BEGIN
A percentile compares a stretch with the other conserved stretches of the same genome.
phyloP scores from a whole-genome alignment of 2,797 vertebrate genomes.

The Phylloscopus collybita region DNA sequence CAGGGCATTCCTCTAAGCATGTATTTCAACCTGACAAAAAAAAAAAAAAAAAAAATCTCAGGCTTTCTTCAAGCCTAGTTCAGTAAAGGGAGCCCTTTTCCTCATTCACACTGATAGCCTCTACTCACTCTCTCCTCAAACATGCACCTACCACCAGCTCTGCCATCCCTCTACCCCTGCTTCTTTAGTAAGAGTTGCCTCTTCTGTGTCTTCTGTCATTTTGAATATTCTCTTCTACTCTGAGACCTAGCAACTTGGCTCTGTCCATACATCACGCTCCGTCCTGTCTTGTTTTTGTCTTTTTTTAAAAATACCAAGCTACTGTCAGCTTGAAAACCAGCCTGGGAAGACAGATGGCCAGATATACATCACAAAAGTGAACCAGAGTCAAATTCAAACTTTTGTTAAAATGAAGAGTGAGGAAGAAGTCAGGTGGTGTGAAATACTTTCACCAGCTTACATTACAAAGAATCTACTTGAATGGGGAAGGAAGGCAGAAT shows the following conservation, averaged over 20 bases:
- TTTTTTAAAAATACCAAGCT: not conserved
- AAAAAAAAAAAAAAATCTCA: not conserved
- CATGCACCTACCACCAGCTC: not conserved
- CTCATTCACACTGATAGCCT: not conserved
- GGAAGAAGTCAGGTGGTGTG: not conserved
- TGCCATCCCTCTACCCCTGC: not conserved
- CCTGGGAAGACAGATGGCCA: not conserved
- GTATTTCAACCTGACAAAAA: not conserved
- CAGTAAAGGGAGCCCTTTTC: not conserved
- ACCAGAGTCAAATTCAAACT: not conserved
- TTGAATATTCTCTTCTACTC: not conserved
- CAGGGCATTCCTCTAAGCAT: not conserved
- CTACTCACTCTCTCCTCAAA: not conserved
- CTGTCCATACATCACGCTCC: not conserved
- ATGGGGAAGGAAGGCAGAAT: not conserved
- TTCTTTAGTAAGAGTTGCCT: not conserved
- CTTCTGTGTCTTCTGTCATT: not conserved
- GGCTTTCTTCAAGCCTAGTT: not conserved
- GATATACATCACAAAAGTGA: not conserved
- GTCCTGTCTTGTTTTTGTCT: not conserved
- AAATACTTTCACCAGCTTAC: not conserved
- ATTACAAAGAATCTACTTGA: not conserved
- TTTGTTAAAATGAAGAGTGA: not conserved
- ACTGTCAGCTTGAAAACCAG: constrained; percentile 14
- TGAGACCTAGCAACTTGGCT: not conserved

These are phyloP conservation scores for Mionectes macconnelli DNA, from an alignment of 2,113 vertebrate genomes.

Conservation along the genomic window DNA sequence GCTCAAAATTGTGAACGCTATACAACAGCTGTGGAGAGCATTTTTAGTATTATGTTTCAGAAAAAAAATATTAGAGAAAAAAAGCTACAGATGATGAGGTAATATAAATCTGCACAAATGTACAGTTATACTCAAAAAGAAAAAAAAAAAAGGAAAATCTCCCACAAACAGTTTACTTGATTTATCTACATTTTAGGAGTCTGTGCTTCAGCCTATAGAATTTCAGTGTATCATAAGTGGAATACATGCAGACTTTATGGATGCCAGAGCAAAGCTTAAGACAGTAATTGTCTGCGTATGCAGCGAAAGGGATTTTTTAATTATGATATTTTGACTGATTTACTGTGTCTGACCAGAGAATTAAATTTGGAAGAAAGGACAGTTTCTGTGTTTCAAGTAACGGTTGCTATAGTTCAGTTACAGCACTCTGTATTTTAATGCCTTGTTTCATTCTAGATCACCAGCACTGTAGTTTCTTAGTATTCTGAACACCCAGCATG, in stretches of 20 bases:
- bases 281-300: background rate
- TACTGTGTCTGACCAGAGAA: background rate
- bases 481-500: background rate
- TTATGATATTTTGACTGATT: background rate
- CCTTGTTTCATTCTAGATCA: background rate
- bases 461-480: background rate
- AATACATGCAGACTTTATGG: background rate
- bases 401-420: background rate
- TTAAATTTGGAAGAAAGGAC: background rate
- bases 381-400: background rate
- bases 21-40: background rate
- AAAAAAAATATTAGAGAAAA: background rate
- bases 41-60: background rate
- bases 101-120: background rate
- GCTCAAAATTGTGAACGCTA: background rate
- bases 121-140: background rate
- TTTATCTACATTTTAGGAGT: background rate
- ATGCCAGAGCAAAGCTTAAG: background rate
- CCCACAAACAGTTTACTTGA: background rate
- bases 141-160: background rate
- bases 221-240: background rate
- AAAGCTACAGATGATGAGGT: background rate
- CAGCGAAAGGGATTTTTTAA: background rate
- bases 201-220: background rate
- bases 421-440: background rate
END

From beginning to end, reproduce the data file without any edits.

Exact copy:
A percentile compares a stretch with the other conserved stretches of the same genome.
phyloP scores from a whole-genome alignment of 2,797 vertebrate genomes.

The Phylloscopus collybita region DNA sequence CAGGGCATTCCTCTAAGCATGTATTTCAACCTGACAAAAAAAAAAAAAAAAAAAATCTCAGGCTTTCTTCAAGCCTAGTTCAGTAAAGGGAGCCCTTTTCCTCATTCACACTGATAGCCTCTACTCACTCTCTCCTCAAACATGCACCTACCACCAGCTCTGCCATCCCTCTACCCCTGCTTCTTTAGTAAGAGTTGCCTCTTCTGTGTCTTCTGTCATTTTGAATATTCTCTTCTACTCTGAGACCTAGCAACTTGGCTCTGTCCATACATCACGCTCCGTCCTGTCTTGTTTTTGTCTTTTTTTAAAAATACCAAGCTACTGTCAGCTTGAAAACCAGCCTGGGAAGACAGATGGCCAGATATACATCACAAAAGTGAACCAGAGTCAAATTCAAACTTTTGTTAAAATGAAGAGTGAGGAAGAAGTCAGGTGGTGTGAAATACTTTCACCAGCTTACATTACAAAGAATCTACTTGAATGGGGAAGGAAGGCAGAAT shows the following conservation, averaged over 20 bases:
- TTTTTTAAAAATACCAAGCT: not conserved
- AAAAAAAAAAAAAAATCTCA: not conserved
- CATGCACCTACCACCAGCTC: not conserved
- CTCATTCACACTGATAGCCT: not conserved
- GGAAGAAGTCAGGTGGTGTG: not conserved
- TGCCATCCCTCTACCCCTGC: not conserved
- CCTGGGAAGACAGATGGCCA: not conserved
- GTATTTCAACCTGACAAAAA: not conserved
- CAGTAAAGGGAGCCCTTTTC: not conserved
- ACCAGAGTCAAATTCAAACT: not conserved
- TTGAATATTCTCTTCTACTC: not conserved
- CAGGGCATTCCTCTAAGCAT: not conserved
- CTACTCACTCTCTCCTCAAA: not conserved
- CTGTCCATACATCACGCTCC: not conserved
- ATGGGGAAGGAAGGCAGAAT: not conserved
- TTCTTTAGTAAGAGTTGCCT: not conserved
- CTTCTGTGTCTTCTGTCATT: not conserved
- GGCTTTCTTCAAGCCTAGTT: not conserved
- GATATACATCACAAAAGTGA: not conserved
- GTCCTGTCTTGTTTTTGTCT: not conserved
- AAATACTTTCACCAGCTTAC: not conserved
- ATTACAAAGAATCTACTTGA: not conserved
- TTTGTTAAAATGAAGAGTGA: not conserved
- ACTGTCAGCTTGAAAACCAG: constrained; percentile 14
- TGAGACCTAGCAACTTGGCT: not conserved

These are phyloP conservation scores for Mionectes macconnelli DNA, from an alignment of 2,113 vertebrate genomes.

Conservation along the genomic window DNA sequence GCTCAAAATTGTGAACGCTATACAACAGCTGTGGAGAGCATTTTTAGTATTATGTTTCAGAAAAAAAATATTAGAGAAAAAAAGCTACAGATGATGAGGTAATATAAATCTGCACAAATGTACAGTTATACTCAAAAAGAAAAAAAAAAAAGGAAAATCTCCCACAAACAGTTTACTTGATTTATCTACATTTTAGGAGTCTGTGCTTCAGCCTATAGAATTTCAGTGTATCATAAGTGGAATACATGCAGACTTTATGGATGCCAGAGCAAAGCTTAAGACAGTAATTGTCTGCGTATGCAGCGAAAGGGATTTTTTAATTATGATATTTTGACTGATTTACTGTGTCTGACCAGAGAATTAAATTTGGAAGAAAGGACAGTTTCTGTGTTTCAAGTAACGGTTGCTATAGTTCAGTTACAGCACTCTGTATTTTAATGCCTTGTTTCATTCTAGATCACCAGCACTGTAGTTTCTTAGTATTCTGAACACCCAGCATG, in stretches of 20 bases:
- bases 281-300: background rate
- TACTGTGTCTGACCAGAGAA: background rate
- bases 481-500: background rate
- TTATGATATTTTGACTGATT: background rate
- CCTTGTTTCATTCTAGATCA: background rate
- bases 461-480: background rate
- AATACATGCAGACTTTATGG: background rate
- bases 401-420: background rate
- TTAAATTTGGAAGAAAGGAC: background rate
- bases 381-400: background rate
- bases 21-40: background rate
- AAAAAAAATATTAGAGAAAA: background rate
- bases 41-60: background rate
- bases 101-120: background rate
- GCTCAAAATTGTGAACGCTA: background rate
- bases 121-140: background rate
- TTTATCTACATTTTAGGAGT: background rate
- ATGCCAGAGCAAAGCTTAAG: background rate
- CCCACAAACAGTTTACTTGA: background rate
- bases 141-160: background rate
- bases 221-240: background rate
- AAAGCTACAGATGATGAGGT: background rate
- CAGCGAAAGGGATTTTTTAA: background rate
- bases 201-220: background rate
- bases 421-440: background rate